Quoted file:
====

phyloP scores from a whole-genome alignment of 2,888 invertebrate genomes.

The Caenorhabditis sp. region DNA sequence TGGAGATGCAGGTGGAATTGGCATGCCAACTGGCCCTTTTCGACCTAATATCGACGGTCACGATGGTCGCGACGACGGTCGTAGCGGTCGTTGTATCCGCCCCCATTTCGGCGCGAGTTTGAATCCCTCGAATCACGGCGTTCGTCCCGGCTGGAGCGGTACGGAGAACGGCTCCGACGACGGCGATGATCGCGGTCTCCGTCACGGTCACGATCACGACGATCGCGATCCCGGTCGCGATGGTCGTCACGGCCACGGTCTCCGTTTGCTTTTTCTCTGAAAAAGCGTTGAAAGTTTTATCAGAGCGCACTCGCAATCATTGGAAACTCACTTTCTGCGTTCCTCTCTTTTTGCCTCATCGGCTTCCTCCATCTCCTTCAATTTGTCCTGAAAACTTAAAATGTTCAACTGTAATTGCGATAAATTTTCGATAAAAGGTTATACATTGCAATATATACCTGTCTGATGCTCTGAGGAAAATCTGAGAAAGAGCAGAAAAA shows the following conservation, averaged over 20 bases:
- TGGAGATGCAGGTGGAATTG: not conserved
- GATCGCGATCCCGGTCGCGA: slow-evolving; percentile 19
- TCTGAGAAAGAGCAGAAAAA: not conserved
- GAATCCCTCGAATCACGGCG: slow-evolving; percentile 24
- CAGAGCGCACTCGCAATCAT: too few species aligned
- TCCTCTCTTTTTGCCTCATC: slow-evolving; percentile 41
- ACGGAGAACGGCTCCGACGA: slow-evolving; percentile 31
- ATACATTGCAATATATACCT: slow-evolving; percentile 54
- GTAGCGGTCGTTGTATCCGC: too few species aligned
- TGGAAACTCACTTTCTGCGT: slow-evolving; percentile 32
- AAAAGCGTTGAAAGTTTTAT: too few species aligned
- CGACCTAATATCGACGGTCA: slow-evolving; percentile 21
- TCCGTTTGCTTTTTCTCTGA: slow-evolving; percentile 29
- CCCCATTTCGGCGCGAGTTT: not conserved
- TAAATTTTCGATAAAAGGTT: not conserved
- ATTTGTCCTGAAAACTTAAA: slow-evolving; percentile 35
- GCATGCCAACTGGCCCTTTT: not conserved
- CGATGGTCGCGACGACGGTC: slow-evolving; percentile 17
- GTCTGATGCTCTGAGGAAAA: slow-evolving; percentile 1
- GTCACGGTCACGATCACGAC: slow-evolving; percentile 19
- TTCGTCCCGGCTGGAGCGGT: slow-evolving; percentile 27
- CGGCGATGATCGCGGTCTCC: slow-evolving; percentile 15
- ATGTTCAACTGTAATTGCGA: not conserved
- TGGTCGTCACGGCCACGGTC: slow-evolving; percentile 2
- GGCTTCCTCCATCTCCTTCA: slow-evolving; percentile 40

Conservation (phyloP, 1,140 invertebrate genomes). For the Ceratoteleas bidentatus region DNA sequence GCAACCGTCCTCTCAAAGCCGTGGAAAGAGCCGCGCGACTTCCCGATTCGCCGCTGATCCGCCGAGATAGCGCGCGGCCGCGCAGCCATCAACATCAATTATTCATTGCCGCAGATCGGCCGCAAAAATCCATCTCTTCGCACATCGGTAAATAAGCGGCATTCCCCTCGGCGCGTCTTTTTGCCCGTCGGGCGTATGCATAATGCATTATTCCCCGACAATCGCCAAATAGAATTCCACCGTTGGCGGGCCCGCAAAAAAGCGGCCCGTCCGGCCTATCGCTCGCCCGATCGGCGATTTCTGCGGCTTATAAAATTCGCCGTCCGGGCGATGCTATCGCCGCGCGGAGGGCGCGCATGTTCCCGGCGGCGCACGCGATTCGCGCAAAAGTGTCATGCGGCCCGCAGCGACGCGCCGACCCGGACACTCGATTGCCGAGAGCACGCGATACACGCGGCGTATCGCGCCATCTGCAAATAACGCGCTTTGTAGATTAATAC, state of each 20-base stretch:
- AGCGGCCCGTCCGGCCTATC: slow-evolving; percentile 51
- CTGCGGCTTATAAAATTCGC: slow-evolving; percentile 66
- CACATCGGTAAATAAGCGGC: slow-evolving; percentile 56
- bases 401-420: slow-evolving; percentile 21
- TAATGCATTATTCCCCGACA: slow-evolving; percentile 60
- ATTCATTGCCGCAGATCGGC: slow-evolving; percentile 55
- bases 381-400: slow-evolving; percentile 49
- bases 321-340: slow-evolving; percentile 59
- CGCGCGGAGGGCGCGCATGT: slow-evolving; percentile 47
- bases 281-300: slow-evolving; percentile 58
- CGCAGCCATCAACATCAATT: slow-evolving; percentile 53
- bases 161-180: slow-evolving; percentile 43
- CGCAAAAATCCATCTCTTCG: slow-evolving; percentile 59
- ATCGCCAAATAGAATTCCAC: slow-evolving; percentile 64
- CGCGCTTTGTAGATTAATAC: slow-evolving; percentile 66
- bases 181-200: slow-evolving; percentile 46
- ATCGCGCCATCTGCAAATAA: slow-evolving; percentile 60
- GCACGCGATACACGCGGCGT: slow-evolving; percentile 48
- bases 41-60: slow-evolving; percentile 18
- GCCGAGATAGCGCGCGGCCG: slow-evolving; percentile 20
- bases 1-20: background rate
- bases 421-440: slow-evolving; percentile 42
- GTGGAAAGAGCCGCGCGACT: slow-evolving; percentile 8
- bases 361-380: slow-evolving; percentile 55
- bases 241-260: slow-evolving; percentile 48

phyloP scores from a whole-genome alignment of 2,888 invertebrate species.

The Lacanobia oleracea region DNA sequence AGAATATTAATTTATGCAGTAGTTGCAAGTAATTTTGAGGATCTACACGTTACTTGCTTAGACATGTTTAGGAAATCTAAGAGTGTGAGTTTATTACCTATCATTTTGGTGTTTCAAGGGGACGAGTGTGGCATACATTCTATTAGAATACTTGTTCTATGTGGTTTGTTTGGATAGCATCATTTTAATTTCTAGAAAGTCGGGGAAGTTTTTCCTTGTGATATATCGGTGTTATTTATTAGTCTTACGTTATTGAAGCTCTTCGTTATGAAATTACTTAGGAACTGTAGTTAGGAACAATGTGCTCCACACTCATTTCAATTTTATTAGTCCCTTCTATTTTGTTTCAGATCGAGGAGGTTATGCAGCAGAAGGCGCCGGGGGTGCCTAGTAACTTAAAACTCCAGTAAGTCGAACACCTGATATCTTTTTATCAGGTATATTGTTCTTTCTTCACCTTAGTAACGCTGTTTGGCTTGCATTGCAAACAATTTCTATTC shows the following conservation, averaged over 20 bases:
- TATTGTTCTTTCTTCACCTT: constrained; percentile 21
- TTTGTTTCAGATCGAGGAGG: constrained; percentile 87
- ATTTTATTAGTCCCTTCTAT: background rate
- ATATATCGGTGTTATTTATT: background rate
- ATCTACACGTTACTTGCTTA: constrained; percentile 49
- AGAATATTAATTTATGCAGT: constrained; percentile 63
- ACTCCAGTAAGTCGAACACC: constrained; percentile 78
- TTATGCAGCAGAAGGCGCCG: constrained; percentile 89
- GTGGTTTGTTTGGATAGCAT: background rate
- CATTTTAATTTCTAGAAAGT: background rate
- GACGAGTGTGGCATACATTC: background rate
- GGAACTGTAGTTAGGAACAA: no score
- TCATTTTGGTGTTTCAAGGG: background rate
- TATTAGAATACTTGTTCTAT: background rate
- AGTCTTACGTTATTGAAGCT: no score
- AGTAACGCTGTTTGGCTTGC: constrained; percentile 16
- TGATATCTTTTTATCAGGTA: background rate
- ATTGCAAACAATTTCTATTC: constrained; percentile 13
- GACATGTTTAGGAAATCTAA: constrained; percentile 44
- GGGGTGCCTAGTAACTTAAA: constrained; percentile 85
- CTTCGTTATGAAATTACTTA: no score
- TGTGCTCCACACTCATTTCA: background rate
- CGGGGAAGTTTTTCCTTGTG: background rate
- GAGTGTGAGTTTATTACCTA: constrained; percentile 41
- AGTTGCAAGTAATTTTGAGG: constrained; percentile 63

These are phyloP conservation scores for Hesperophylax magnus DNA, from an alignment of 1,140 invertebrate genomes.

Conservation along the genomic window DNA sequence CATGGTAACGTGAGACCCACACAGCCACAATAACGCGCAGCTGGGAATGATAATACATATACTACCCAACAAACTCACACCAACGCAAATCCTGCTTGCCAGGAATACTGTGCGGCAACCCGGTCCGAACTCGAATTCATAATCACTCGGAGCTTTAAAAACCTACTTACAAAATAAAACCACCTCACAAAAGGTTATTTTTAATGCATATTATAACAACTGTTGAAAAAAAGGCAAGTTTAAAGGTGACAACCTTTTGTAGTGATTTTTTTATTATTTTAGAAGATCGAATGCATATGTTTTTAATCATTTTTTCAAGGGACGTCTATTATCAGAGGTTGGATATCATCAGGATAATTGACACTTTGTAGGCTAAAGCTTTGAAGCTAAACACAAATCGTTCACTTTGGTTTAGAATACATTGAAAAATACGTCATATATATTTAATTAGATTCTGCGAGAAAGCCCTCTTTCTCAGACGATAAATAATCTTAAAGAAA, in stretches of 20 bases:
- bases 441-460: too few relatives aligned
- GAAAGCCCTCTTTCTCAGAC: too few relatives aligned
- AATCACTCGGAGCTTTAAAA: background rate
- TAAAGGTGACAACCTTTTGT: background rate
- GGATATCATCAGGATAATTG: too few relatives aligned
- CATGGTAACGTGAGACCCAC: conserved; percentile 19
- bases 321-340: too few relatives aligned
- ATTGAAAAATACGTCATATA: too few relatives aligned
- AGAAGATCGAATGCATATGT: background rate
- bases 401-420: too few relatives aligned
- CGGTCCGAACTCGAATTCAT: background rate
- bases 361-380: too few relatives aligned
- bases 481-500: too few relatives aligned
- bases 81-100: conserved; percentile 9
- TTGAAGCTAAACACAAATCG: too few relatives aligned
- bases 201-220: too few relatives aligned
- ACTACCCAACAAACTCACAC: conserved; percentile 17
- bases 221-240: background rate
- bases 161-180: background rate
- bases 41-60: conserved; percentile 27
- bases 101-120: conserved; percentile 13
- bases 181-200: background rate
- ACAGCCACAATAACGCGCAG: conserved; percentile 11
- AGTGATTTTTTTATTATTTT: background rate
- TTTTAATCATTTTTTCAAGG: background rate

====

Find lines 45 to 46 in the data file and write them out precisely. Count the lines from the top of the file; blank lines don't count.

- ATCGCGCCATCTGCAAATAA: slow-evolving; percentile 60
- GCACGCGATACACGCGGCGT: slow-evolving; percentile 48